IN THIS ISSUE
MAKING DECISIONS IN PRIMARY CARE--TESTS
These tests may not be necessary and could even be harmful; do not recommend them without considering the risk and likely benefit (5).
Allergy and immunology (7)
Unproven diagnostic tests, such as immunoglobulin G (IgG) testing or an indiscriminate battery of immunoglobulin E (IgE) tests, in the evaluation of allergy.
Diagnosis and treatment of allergies requires specific IgE testing (either skin or blood tests) based on the patient's clinical history.
Routine diagnostic testing in patients with chronic urticaria.
In the vast majority of patients, the etiology of chronic urticaria cannot be determined. Limited laboratory testing may be warranted to exclude underlying causes, and targeted laboratory testing based on clinical suspicion is appropriate. Skin or serum-specific IgE testing for inhalants or foods is not indicated unless there is a clear history implicating an allergen.
Annual electrocardiograms (EKGs) or any other cardiac screening for low-risk patients without symptoms (8).
There is little evidence that detection of coronary artery stenosis in asymptomatic patients at low risk for coronary heart disease improves health outcomes.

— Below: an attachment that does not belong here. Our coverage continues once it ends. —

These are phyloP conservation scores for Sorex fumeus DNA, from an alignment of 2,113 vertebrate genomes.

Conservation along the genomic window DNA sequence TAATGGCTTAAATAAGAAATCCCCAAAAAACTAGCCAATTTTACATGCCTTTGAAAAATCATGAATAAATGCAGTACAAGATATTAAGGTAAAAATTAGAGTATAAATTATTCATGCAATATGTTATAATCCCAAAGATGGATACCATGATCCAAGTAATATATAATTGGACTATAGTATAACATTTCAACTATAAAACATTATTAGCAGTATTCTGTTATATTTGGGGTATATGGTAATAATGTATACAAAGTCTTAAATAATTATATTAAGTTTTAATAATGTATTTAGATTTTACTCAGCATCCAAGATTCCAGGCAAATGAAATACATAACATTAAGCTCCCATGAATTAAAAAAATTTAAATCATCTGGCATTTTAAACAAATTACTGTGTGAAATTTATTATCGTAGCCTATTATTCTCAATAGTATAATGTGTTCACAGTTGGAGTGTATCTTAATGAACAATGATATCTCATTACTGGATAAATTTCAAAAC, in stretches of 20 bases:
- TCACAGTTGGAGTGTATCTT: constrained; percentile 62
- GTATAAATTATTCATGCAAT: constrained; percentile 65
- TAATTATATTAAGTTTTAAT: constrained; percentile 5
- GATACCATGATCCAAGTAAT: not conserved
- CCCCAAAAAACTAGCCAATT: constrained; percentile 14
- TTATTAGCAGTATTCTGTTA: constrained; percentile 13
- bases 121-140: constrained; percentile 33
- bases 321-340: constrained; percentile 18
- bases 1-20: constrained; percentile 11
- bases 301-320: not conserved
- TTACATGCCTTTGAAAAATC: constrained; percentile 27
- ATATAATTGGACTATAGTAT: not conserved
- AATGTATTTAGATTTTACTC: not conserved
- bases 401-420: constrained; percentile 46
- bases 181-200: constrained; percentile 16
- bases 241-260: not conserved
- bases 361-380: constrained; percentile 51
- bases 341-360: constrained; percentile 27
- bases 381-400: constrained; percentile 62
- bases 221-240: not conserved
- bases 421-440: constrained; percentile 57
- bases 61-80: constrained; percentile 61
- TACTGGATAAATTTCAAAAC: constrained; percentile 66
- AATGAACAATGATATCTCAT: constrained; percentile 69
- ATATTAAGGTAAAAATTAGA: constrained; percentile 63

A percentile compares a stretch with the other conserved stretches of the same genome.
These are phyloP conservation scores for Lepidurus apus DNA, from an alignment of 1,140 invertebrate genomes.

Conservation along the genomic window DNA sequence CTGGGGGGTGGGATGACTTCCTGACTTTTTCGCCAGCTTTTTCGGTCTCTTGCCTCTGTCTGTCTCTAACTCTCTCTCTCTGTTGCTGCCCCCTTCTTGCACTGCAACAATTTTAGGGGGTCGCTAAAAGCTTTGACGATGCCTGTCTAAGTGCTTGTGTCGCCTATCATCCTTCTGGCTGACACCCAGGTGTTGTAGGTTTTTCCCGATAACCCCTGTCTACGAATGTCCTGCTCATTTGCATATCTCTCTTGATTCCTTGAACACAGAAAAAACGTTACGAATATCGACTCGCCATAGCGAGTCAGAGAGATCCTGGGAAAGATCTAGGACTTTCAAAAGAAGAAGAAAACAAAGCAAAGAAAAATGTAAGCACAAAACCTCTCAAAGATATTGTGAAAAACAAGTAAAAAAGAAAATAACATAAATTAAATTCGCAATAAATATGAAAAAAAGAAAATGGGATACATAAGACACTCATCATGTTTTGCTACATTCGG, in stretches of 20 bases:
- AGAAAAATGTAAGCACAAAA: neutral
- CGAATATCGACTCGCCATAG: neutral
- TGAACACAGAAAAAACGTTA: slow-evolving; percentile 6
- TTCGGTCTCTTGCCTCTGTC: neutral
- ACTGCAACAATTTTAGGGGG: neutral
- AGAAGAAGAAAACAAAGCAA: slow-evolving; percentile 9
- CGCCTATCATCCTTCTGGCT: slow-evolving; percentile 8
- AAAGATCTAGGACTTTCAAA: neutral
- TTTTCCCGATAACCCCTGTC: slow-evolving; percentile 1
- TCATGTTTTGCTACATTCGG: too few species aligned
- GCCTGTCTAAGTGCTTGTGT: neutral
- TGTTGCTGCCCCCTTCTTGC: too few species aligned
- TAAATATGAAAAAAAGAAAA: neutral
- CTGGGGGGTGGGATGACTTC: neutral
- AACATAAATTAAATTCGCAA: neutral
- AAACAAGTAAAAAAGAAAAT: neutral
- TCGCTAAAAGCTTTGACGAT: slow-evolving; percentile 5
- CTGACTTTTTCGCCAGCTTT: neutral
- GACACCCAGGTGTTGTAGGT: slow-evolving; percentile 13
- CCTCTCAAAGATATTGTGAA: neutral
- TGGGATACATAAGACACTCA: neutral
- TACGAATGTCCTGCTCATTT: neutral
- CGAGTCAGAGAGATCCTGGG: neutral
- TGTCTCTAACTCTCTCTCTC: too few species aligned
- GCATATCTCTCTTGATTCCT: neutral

Stress cardiac imaging or advanced noninvasive imaging in the initial evaluation of asymptomatic patients without high-risk markers (9-11).
Asymptomatic patients at low risk for coronary heart disease (10-year risk <10%) account for up to 45% of unnecessary screening for the disease. Among asymptomatic patients, testing should be performed in those aged ≥40 years who have diabetes, in those with peripheral arterial disease, and when there is a greater than 2% yearly risk for coronary heart disease events (Resources--Cardiac imaging).
Echocardiography as routine follow-up for mild, asymptomatic native valve disease in adult patients with no change in signs or symptoms (9).